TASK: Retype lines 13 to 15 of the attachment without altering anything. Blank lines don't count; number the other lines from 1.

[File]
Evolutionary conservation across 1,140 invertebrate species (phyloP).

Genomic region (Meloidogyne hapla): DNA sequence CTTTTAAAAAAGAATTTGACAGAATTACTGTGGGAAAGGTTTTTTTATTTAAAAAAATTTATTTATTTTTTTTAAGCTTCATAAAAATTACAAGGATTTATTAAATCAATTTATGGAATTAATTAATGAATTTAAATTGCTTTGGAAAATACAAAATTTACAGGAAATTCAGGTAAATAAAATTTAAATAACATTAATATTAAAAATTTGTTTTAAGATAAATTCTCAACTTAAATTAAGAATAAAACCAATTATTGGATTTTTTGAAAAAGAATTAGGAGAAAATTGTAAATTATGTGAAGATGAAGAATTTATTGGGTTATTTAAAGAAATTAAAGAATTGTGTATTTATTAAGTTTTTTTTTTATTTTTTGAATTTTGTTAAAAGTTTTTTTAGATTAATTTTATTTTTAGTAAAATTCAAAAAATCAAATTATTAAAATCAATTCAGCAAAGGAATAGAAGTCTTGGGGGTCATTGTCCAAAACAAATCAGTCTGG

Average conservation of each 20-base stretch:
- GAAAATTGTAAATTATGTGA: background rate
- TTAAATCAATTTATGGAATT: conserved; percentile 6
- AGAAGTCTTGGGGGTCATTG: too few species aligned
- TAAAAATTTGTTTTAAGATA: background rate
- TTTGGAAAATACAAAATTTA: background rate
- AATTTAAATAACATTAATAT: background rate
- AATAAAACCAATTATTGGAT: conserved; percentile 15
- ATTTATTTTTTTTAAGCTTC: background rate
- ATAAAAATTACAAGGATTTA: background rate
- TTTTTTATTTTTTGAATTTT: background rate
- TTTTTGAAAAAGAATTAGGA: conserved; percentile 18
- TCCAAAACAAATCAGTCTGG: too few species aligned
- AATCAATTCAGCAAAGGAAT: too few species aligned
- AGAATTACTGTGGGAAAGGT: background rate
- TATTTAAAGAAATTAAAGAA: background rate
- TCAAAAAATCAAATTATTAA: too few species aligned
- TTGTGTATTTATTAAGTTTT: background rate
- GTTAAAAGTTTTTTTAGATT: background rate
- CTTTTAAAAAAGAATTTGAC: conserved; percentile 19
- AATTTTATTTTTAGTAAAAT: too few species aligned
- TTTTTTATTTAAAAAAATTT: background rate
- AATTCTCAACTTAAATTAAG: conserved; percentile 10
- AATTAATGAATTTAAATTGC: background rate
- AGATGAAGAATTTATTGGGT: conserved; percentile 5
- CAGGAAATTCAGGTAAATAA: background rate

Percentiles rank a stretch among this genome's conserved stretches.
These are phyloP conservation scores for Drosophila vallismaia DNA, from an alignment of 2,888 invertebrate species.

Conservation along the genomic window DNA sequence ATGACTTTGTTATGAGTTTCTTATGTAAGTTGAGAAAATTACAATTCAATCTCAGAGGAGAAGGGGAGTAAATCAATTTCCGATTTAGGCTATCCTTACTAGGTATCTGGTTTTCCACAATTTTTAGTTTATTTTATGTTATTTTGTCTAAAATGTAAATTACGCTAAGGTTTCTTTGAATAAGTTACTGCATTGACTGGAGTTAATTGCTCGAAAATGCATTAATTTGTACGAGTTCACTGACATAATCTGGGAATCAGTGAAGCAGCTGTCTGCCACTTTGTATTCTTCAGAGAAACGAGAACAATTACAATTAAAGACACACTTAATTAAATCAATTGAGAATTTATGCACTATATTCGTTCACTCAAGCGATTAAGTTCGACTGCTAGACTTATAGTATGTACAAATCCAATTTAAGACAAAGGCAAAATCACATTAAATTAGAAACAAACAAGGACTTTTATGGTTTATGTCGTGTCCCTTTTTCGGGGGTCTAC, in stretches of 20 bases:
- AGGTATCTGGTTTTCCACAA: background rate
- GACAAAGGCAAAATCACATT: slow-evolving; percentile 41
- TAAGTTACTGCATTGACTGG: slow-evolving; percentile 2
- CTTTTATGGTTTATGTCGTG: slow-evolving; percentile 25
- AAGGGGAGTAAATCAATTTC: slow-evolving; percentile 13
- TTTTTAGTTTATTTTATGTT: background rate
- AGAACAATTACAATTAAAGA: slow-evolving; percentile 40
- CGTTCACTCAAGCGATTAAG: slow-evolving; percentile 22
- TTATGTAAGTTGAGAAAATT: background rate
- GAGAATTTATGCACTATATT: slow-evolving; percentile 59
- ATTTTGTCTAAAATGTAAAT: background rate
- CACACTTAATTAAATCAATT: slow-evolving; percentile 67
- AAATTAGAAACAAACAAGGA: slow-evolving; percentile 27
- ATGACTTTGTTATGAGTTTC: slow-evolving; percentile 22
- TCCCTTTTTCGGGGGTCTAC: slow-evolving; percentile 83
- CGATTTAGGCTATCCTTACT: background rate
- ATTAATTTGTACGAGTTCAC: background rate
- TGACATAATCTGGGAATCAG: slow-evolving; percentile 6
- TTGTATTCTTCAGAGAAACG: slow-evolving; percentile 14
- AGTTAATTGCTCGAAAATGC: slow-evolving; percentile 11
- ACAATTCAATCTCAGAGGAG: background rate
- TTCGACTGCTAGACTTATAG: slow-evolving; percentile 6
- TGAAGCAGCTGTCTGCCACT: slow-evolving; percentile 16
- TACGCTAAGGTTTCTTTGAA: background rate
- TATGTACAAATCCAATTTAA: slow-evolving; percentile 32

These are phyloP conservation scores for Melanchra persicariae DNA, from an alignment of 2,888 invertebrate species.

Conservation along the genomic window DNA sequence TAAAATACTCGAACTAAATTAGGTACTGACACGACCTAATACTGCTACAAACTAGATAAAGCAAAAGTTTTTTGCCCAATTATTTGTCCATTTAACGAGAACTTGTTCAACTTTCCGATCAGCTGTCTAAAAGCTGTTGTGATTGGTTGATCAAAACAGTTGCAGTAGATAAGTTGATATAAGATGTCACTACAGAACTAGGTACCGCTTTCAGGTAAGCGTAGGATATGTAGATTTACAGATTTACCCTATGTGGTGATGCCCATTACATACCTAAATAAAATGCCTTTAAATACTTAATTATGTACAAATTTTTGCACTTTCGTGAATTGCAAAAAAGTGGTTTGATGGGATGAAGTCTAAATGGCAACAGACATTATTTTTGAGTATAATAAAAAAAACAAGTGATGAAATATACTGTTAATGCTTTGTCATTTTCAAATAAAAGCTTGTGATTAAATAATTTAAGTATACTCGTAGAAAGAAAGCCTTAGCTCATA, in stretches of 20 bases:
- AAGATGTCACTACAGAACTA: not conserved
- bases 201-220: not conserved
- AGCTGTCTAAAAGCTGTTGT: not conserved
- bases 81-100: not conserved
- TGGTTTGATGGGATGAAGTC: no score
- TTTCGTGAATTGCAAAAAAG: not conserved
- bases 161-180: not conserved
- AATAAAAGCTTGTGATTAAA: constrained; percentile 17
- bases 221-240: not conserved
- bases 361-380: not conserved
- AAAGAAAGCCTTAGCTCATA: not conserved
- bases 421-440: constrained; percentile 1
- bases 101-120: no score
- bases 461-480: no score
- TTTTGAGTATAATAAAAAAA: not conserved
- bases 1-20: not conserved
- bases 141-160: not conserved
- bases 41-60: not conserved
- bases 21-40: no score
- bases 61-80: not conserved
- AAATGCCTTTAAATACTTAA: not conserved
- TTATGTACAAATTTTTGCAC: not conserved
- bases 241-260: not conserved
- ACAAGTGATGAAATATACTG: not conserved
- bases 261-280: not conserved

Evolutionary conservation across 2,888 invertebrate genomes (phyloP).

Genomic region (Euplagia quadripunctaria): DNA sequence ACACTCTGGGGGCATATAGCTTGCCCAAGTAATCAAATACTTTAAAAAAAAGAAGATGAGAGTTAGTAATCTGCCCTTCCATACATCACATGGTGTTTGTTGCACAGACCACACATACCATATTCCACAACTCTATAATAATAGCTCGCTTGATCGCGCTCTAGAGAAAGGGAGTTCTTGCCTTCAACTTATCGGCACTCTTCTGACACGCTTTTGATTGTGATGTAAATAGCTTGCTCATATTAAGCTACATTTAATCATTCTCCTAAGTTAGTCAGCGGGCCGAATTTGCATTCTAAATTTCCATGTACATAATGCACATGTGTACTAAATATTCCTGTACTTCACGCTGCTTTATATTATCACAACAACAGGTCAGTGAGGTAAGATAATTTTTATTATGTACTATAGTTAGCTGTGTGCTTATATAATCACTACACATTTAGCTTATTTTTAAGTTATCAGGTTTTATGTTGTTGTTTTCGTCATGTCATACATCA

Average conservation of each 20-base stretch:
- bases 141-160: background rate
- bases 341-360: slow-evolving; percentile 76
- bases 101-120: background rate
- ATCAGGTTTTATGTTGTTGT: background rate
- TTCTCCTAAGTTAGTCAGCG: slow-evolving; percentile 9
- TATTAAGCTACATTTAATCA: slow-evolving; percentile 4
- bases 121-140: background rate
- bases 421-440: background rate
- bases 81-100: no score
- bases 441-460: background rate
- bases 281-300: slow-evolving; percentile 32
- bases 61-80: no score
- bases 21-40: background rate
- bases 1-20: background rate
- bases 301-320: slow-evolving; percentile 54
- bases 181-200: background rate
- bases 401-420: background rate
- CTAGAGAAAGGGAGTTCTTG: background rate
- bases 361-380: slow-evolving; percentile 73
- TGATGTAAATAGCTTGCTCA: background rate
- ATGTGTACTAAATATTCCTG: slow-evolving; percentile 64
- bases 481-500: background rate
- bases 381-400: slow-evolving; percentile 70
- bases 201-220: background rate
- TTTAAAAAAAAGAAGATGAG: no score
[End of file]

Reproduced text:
- TTTTTTATTTTTTGAATTTT: background rate
- TTTTTGAAAAAGAATTAGGA: conserved; percentile 18
- TCCAAAACAAATCAGTCTGG: too few species aligned